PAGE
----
“Just because I can’t go on for twenty minutes doesn’t mean I don’t have passion. I think you have to admit that’s a little intense for a first date.”

Ohhhhh, boy. Did he hit a nerve there. “Intense” is a trigger word for me. In the past, I have always interpreted it as “you’re too much, tone yourself down.” And I have happily obliged for the possibility of love, affection an attachment. But not on this day. And never again!

I crossed my arms and stopped walking, in order to face him fully. “There’s no need for another drink. I’m going home.”

“Oh, what? I’ve offended you.”


Mon Dieu.” He grabbed my wrists,  unfolded my arms, and looked me in the eye while continuing to grip my arms in a splayed gesture at my sides.

I held his gaze unflinchingly, a scowl on my twisted lips.

Time slowed down.  Pedestrians detoured around our frozen posture in the center of the busy, Manhattan sidewalk. A moment of silence stretched uncomfortably long. Something invisible and energetic passed between us. It quite literally felt as if he’d thrust a soccer ball into my middle and asked me to hold it.

He half smiled.

My gut erupted in offense. At the same time, I wanted to rip his clothes off. (It had been more than a year since I’d had that feeling, let alone entertained the notion.)

I think he felt it too. Because immediately after I broke contact and stalked towards the train, he ran after me. “I think we should try again!”


“C’mon. Just one drink.”


“Why not?”

“That?” I spun around abruptly and pointed in the direction of the bar we just left. “That’s the tip of the ice berg, buddy. If you think that’s ‘too intense,’ I’m telling you now, there is nowhere for this to go. And I’m done wasting my time.”

He took a step towards me and touched my upper arm. “Look. I’m sorry I over reacted.” He grabbed my other arm. “It was my fault. But please…” Then he pulled me against him in a firm embrace. “Can we try again?”

I laughed the kind of laugh that happens when one intense emotion suddenly switches into its opposite; like crying and laughing at the same time, or –in this case–erupting in the middle of an argument because you’ve finally reached the point where it all seems so ridiculous. I lightly wrapped my arms around him.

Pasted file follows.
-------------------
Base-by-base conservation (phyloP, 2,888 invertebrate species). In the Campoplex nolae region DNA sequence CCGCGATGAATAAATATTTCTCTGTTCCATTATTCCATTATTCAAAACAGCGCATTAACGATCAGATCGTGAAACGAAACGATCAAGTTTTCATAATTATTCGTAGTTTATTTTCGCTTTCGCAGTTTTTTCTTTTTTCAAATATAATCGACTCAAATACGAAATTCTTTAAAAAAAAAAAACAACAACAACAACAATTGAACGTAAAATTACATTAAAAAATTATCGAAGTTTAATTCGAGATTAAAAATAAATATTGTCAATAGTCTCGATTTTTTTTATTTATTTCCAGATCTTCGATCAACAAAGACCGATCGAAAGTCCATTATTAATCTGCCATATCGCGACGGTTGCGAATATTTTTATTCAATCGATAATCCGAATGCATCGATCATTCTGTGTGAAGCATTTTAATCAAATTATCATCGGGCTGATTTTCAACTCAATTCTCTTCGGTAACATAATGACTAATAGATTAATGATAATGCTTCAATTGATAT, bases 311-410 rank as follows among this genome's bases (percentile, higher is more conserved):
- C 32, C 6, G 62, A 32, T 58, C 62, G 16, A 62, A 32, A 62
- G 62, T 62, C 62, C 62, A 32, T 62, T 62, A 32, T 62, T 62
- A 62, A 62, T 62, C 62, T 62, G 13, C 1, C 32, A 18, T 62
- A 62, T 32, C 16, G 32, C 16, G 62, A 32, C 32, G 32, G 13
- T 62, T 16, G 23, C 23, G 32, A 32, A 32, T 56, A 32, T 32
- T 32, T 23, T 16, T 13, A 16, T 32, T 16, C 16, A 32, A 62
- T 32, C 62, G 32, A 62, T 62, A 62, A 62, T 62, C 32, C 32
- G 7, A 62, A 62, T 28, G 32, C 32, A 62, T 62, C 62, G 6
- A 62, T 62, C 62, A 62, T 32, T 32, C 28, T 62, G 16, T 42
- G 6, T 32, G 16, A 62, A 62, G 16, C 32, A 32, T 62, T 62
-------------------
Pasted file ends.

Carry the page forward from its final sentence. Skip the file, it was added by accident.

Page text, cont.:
He held me tighter.”Why are you laughing?”

“Because you are doing what I just described at the bar–the part that seemed to piss you off so much.”

His torso shook with amusement against my breasts and belly. Pedestrians now detoured around two near hysterical people, laughing and holding each other. It occurred to me we’d traveled the length of a relationship within less than an hour of meeting each other: boy meets girl, boy loses girl, boy gets girl back.

“So can we try again?”

I sighed heavily. This would be a great opening to a romance novel. “Yes.”

And that would determine the pattern for the next few weeks. There was anger, laughter, tears and some pretty amazing things that involved being naked. I wish it could say it was exciting and brilliant, but in truth, it was it was an old, familiar story. One I wasn’t willing to read again. The date he cancelled was to be a reconciliatory occasion, and  I was ambivalent about it.

An hour before the date, I called and asked intimacy expert and coach, Allana Pratt, her opinion. Allana said, “Well, you may not need to continue to see this person at all. The Universe may decide you have already learned this lesson–to speak your truth, no matter what. Let’s see what happens!”

As if on cue, the minute I hung up the phone with Allana, he texted me saying he’d been called into work and would have to cancel.

And what was my truth in that moment? I felt relieved. The Universe had made its decision. And perhaps for the first time in my life, I had enough perspective to understand that what seemed like a disappointment, was actually a verdict in my favor.

Instead of rescheduling and trying to “make things work” I let it go. And then I took advantage of my meticulous primping, and filmed a plug for our workshop, Love Patterns: Rising into Union. It seemed so wonderfully appropriate. Because this workshop is not about finding “the one” or quick fixes to relationship problems. It’s about cultivating an authentic relationship to yourself, and then choosing with discernment the intimacies that best serve.

I hope you will join us.

Here’s the video I made:

And here’s the one Romona and I made together:

Love Patterns: Rising into Union

Saturday, July 16th, 2016


Center for Conscious Living and Yoga

227 E 24th St.

New York, NY 10010

Btw 2nd and 3rd Ave

Sign up on Eventbrite:

And/Or sign up for our online course at: